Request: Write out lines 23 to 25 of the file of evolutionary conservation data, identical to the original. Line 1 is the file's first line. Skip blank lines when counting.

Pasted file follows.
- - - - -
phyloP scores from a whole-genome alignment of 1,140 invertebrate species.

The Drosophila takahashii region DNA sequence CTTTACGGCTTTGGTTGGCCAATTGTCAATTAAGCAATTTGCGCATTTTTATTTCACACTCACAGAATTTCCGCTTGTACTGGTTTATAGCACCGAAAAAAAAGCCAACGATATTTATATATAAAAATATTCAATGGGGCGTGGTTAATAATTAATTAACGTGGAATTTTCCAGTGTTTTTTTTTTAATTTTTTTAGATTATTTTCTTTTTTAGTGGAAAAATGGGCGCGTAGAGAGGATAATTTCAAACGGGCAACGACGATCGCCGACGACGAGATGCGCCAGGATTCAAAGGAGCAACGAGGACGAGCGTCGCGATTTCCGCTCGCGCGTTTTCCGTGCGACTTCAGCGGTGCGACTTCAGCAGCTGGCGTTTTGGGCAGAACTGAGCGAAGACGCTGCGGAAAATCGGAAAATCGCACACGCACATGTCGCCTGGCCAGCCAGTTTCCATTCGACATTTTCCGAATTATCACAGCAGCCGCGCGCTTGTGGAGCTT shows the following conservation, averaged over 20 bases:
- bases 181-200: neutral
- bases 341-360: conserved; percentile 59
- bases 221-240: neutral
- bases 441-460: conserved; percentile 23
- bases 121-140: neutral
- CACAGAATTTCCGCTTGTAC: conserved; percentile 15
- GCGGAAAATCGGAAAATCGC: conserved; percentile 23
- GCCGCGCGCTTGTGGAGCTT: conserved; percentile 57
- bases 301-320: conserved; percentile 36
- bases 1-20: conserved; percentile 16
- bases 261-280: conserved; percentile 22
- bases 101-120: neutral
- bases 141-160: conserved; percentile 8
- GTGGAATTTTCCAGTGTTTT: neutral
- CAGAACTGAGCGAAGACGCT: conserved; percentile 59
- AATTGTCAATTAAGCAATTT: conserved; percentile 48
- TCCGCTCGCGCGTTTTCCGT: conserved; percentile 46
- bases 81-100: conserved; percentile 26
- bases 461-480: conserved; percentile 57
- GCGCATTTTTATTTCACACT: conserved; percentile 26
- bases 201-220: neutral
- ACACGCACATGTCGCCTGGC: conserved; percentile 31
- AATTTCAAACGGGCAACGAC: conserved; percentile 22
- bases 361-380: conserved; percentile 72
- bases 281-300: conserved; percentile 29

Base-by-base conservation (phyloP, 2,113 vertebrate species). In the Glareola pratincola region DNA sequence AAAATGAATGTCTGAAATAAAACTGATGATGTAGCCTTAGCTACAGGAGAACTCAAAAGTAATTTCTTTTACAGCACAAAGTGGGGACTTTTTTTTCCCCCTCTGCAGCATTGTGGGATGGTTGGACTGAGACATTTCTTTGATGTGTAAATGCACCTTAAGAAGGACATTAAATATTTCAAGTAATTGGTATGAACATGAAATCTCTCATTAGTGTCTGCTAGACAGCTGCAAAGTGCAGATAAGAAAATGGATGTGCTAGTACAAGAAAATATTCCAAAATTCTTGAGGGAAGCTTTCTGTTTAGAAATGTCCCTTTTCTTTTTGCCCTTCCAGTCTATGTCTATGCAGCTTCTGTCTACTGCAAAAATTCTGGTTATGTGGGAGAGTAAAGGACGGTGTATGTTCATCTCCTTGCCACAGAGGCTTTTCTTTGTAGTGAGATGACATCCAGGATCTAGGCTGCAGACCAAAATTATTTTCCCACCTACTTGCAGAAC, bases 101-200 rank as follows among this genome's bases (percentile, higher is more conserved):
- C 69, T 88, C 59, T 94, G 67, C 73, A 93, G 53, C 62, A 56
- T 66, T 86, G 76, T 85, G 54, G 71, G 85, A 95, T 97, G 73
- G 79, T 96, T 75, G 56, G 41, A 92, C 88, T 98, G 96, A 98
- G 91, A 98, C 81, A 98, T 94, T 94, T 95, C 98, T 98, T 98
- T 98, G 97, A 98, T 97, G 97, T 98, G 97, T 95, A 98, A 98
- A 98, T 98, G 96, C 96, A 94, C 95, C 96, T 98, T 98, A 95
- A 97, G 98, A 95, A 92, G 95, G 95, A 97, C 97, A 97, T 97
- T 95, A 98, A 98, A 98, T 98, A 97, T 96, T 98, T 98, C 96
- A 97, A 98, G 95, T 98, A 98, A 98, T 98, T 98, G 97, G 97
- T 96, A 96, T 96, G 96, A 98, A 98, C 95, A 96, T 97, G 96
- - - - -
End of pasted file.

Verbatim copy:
- bases 201-220: neutral
- ACACGCACATGTCGCCTGGC: conserved; percentile 31
- AATTTCAAACGGGCAACGAC: conserved; percentile 22